Adsorption of Benzene, Toluene, and Xylene by Two Tetramethylammonium-Smectites Having Different Charge Densities

Jiunn-Fwu Lee1, Max M. Mortland1, Cary T. Chiou2, Daniel E. Kile2 and Stephen A. Boyd1
1 Department of Crop and Soil Sciences, Michigan State University East Lansing, Michigan 48824
2 U.S. Geological Survey, Box 25046, MS 407, Denver Federal Center Denver, Colorado 80025
4 Present address: Department of Environmental Engineering and Water Resources, Tamkang University, Taipei, Taiwan, Republic of China.

Abstract: A high-charge smectite from Arizona [cation-exchange capacity (CEC) = 120 meq/100 g] and a low-charge smectite from Wyoming (CEC = 90 meq/100 g) were used to prepare homoionic tetramethylammonium (TMA)-clay complexes. The adsorption of benzene, toluene, and o-xylene as vapors by the dry TMA-clays and as solutes from water by the wet TMA-clays was studied. The adsorption of the organic vapors by the dry TMA-smectite samples was strong and apparently consisted of interactions with both the aluminosilicate mineral surfaces and the TMA exchange ions in the interlayers. In the adsorption of organic vapors, the closer packing of TMA ions in the dry high-charge TMA-smectite, compared with the dry low-charge TMA-smectite, resulted in a somewhat higher degree of shape-selective adsorption of benzene, toluene, and xylene. In the presence of water, the adsorption capacities of both samples for the aromatic compounds were significantly reduced, although the uptake of benzene from water by the low-charge TMA-smectite was still substantial. This lower sorption capacity was accompanied by increased shape-selectivity for the aromatic compounds. The reduction in uptake and increased selectivity was much more pronounced for the water-saturated, high-charge TMA-smectite than for the low-charge TMA-smectite. Hydration of the TMA exchange ions and/or the mineral surfaces apparently reduced the accessibility of the aromatic molecules to interlamellar regions. The resulting water-induced sieving effect was greater for the high-charge TMA-smectite due to the higher density of exchanged TMA-ions. The low-charge Wyoming TMA-smectite was a highly effective adsorbent for removing benzene from water and may be useful for purifying benzene-contaminated water.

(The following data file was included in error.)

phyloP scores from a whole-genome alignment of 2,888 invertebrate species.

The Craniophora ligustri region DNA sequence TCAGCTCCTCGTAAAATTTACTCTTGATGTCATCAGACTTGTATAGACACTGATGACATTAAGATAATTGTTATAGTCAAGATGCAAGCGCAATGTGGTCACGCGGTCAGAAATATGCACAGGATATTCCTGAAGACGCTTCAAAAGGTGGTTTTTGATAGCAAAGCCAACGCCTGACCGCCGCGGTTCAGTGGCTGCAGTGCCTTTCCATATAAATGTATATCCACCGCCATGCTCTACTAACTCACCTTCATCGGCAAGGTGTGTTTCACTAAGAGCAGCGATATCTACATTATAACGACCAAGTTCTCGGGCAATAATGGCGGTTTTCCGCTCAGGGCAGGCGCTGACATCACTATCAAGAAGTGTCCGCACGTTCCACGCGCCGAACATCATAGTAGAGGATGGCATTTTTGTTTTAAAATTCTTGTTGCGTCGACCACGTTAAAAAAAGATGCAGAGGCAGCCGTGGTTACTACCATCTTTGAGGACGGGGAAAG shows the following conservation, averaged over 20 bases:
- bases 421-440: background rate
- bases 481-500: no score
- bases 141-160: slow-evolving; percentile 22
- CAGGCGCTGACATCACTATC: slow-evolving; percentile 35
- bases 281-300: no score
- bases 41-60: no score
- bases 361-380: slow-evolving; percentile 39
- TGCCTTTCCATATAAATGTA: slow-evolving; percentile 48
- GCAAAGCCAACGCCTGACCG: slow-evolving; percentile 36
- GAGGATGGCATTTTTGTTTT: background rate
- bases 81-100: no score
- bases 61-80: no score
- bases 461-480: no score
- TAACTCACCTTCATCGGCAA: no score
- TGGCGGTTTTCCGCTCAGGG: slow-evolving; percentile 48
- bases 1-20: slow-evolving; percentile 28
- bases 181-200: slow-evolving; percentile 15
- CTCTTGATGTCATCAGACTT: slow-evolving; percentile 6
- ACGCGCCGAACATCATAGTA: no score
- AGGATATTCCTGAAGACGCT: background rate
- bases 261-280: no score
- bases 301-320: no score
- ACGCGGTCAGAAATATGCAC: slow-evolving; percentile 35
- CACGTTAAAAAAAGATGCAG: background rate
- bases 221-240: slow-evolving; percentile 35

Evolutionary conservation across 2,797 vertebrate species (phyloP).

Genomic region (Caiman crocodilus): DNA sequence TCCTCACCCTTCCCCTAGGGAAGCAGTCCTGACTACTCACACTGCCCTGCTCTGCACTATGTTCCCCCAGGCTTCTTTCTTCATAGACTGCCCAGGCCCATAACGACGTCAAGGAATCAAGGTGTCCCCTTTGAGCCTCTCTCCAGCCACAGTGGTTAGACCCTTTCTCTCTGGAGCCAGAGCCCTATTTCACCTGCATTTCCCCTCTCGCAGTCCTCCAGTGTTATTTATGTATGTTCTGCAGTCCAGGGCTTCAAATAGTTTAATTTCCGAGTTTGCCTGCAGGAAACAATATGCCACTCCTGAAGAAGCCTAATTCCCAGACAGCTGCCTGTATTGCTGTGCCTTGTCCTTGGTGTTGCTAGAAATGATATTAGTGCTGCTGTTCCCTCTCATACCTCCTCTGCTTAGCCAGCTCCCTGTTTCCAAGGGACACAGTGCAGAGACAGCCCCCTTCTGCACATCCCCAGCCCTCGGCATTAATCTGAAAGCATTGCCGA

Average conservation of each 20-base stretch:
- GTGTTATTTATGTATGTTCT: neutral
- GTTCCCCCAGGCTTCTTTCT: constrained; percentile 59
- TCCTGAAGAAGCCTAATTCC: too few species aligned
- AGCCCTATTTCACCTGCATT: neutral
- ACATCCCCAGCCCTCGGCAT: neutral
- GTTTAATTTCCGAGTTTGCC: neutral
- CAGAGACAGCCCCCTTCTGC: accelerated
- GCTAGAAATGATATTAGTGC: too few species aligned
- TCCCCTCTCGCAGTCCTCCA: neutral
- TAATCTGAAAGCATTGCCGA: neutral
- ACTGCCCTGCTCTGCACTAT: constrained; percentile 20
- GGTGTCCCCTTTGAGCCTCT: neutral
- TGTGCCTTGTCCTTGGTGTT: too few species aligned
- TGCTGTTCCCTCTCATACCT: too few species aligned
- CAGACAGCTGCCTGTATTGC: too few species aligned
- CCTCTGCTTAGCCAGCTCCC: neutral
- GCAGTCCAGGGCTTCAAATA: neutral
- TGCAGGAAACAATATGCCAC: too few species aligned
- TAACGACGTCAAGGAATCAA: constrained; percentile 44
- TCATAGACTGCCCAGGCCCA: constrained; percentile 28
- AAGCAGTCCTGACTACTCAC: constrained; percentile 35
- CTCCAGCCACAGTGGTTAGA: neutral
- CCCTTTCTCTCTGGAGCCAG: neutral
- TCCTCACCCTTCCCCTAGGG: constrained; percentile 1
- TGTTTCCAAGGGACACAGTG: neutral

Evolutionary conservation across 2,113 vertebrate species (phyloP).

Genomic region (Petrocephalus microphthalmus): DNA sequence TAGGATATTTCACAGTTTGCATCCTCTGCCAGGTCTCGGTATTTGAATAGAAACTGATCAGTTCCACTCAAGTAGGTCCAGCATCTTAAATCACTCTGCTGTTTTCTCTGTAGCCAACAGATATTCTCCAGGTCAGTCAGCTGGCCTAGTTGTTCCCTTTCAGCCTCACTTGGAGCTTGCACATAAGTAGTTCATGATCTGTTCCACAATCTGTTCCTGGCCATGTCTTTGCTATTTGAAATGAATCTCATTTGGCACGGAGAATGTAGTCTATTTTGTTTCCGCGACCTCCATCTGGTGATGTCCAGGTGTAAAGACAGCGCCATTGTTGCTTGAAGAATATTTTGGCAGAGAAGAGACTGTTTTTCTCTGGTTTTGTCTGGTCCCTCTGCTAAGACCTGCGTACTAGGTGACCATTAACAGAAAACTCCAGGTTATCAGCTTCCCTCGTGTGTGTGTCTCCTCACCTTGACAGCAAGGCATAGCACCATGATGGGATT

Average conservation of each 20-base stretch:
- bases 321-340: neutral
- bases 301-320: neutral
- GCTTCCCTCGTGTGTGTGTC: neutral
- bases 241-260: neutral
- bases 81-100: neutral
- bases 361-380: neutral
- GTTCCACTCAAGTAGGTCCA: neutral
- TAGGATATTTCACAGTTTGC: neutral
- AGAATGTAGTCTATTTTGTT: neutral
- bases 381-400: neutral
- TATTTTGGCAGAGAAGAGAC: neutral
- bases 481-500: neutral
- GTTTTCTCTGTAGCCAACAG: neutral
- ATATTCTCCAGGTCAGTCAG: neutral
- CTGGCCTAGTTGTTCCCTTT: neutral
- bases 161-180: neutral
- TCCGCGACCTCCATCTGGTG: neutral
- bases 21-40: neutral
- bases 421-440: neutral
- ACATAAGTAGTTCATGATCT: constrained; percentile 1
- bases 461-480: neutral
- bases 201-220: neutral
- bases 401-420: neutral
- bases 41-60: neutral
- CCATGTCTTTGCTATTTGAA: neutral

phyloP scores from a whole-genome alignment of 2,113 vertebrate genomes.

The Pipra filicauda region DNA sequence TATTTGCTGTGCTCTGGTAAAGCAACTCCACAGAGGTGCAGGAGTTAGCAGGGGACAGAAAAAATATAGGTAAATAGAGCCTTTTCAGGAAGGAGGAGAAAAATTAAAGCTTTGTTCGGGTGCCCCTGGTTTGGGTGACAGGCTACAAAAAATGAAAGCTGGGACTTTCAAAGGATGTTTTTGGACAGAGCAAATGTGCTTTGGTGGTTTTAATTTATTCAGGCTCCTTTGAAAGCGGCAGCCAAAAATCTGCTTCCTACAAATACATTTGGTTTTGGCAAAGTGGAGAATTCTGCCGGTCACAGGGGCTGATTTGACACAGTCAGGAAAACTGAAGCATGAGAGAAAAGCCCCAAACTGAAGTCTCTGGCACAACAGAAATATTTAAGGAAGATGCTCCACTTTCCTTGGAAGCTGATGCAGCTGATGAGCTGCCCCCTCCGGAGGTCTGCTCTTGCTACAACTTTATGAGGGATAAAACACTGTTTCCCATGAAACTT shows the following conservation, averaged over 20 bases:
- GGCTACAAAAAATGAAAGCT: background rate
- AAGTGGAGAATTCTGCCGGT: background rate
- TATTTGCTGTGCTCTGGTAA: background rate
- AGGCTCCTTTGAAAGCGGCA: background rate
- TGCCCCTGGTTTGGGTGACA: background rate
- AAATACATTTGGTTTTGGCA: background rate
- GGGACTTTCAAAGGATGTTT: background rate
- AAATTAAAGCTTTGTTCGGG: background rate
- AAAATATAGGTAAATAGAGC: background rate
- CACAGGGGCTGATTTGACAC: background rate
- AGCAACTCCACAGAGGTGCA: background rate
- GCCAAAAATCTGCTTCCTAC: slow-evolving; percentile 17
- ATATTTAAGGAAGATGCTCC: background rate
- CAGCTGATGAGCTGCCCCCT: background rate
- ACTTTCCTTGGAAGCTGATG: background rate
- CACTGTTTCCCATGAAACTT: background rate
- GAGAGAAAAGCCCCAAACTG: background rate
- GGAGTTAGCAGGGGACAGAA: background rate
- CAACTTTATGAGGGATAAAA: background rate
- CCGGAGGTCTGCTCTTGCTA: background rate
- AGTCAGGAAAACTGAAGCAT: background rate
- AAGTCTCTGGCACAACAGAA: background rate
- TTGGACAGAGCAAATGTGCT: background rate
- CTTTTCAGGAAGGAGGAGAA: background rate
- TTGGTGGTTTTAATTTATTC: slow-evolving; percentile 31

Key Words: Adsorption • Aromatic hydrocarbons • Benzene • Charge density • Smectite • Tetramethylammonium • Water

Clays and Clay Minerals; April 1990 v. 38; no. 2; p. 113-120; DOI: 10.1346/CCMN.1990.0380201
© 1990, The Clay Minerals Society
Clay Minerals Society (www.clays.org)